Rev. Marvin Harada, Bishop of Buddhist Churches of America, Reflects on the Rise of Asian Hate Crimes

By Justin Whitaker
Buddhistdoor Global | 2021-03-25 |

Rev. Marvin Harada, who has been bishop of the Buddhist Churches of America (BCA) since April 2020, issued a statement this week addressing the recent rise in violence against Asians, including the killing of six Asian women in Atlanta, Georgia, last week. His statement, posted on Facebook on 21 March, is titled: “A Reflection on the Rise of Asian Hate Crimes.”

Rev. Marvin Harada. From facebook.comRev. Marvin Harada. From

The eight victims of the 16 March shootings in Atlanta were Xiaojie Tan, 49; Daoyou Feng, 44; Delaina Ashley Yaun Gonzalez, 33; Paul Andre Michels, 54; Soon Chung Park, 74; Hyun Jung Grant, 51; and Suncha Kim, 69. Along with this shooting, there has been a rise in anti-Asian rhetoric and violence in the United States and beyond in recent years, exacerbated by the spread of the SARS-CoV-2 novel coronavirus, labeled by many as the “China virus.” Attacks on individuals have been reported, along with acts of vandalism at Buddhist temples.

The organization Stop AAPI Hate, which tracks hate incidents against Asian Americans and Pacific Islanders, counted some 3,795 incidents between 19 March and 28 February 2021. They noted that women reported 2.3 times more incidents than men, and that Chinese are the largest ethnic group experiencing hate, followed by Koreans, Vietnamese, and Filipinos.

Rev. Harada’s statement in full reads:

We have all been concerned about recent events in the news about the rise of hate crimes and violence against Asians.

It feels like as human beings, we are going backwards in time to the era of our parents, grandparents, and great-grandparents, many of whom lived through prejudice and discrimination against Asians. Some of you today lived through that era firsthand, being incarcerated in the internment camps. My mother, who is 92, was one such person. She also faced discrimination growing up in Hood River, Oregon. But you wouldn’t know it now. She has friends of all ethnicities.

The other day, she received a phone call from a Hispanic woman whose family worked on our farm. This woman called to thank my mom for taking her and her sister to elementary school when she was a young girl to get an education. Because she got an education, she had a wonderful life. Fifty years later, she called to express her gratitude.

Buddhism teaches us to see our true essence that is beyond race, gender, social economic background, sexual orientation, gender expression, religious faith, physical disability, and so on. Why can’t the rest of the world see the world of oneness that we are taught in Buddhism?

Thich Nhat Hanh, the wonderful Vietnamese Buddhist master, uses a wonderful metaphor of chocolate chip cookies to illustrate what happens when we fail to see our true essence.

He says, when you make cookies, you put all the ingredients in the bowl and mix them together. You know they all have the same ingredients, but what if after you put them on the cookie sheet, some cookies think, “I am the perfect cookie. I am the perfect color. That cookie is too dark. That cookie is too light.”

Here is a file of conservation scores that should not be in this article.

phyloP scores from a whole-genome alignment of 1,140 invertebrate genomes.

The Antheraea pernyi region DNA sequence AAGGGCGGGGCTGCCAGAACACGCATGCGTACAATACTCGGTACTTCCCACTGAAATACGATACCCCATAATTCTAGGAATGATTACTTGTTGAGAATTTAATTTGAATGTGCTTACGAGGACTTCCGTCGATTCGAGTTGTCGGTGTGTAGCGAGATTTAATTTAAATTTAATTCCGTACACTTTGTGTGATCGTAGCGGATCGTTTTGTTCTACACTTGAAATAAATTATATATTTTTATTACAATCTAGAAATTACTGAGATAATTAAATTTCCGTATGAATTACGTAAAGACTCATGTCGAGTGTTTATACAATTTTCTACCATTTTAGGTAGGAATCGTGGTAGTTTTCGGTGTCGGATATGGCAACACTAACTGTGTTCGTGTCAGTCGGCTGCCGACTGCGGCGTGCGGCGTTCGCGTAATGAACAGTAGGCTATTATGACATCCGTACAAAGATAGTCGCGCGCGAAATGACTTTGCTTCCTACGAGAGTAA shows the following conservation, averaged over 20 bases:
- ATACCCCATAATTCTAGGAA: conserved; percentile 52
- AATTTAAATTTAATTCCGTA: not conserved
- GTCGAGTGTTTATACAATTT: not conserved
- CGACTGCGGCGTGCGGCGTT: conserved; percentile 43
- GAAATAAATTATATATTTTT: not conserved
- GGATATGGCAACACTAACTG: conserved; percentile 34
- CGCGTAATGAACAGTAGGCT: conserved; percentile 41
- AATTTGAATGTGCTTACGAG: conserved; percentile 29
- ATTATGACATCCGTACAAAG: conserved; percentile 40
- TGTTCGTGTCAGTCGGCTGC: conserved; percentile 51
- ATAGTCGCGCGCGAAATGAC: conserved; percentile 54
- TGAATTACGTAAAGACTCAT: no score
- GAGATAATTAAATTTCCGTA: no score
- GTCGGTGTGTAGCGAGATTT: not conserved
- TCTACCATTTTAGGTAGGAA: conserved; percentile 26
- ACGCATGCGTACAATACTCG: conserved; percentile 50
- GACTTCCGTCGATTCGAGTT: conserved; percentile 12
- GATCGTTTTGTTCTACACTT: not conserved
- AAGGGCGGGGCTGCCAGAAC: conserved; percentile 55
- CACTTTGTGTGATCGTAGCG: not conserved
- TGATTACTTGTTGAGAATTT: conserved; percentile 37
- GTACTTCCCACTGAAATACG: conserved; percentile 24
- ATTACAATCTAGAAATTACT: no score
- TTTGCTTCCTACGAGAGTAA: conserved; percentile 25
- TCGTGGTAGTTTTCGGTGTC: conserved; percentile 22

Isn’t that absurd? The cookies are of the same essence, and so are we. How can we single out ourselves as superior or inferior by the color of our skin or by any kind of distinction? But yet, isn’t that what is occurring in the world today, and has been occurring for eons?

I think our greatest response to a world that is tending towards hatred and violence is to share our view of the world as Buddhists, to see our true essence and essential oneness of all beings, of all of life. As Shinran Shonin so eloquently expresses in his words, “May the Buddha-Dharma spread and may the world be at peace.”


The BCA is the oldest Buddhist organization in the mainland US, with more than 60 independent temples and some 16,000 members throughout the country. The BCA traces its lineage through the Jodo Shinshu, or Shin Buddhist tradition of Japan, founded by Shinran Shonin some 800 years ago.

From left: Rev. Wendy Egyoku Nakao, Rev. William Briones, Rev. Noriaki Ito, Rev. Duncan Ryuken Williams and Rev. Shumyo Kojima participate in a ceremony on June 6 as part of Tsuru for Solidarity. From rafu.comFrom left: Rev. Wendy Egyoku Nakao, Rev. William Briones, Rev. Noriaki Ito, Rev. Duncan Ryuken Williams and Rev. Shumyo Kojima participate in a ceremony on June 6 as part of Tsuru for Solidarity. From

The BCA joined many organizations last summer in issuing a statement of support for the Black Lives Matter movement after the killing of George Floyd on 25 May 2020 in Minneapolis, Minnesota. In a statement posted on 9 June last year, the BCA Ministers Association said: “Today we find ourselves in a time of deep unrest and pain. There is no justification for the killing of George Floyd, of Ahmaud Arbery, of Breonna Taylor. These and other countless racially motivated misuses of force against Black people are a travesty that must not continue. The pain and anguish of the Black community is resounding throughout the United States and the world, and is touching the hearts of many more people, including our own ministers and members.” (The Rafu Shimpo)

Rev. Harada also posted a message on the topic, adding: “Our world today faces racial tension and racism that tears at our humanity and society. It almost feels like we haven’t made any progress since the 1960s and the days of the Civil Rights Movement.” (The Rafu Shimpo)

See more

Rev. Harada Named Bishop of BCA (The Rafu Shimpo)
BCA Joins Calls Against Racism; For Inclusion, Equality (The Rafu Shimpo)
2020-2021 National Report (Stop AAPI Hate)
A Reflection on the Rise of Asian Hate Crimes (Facebook)

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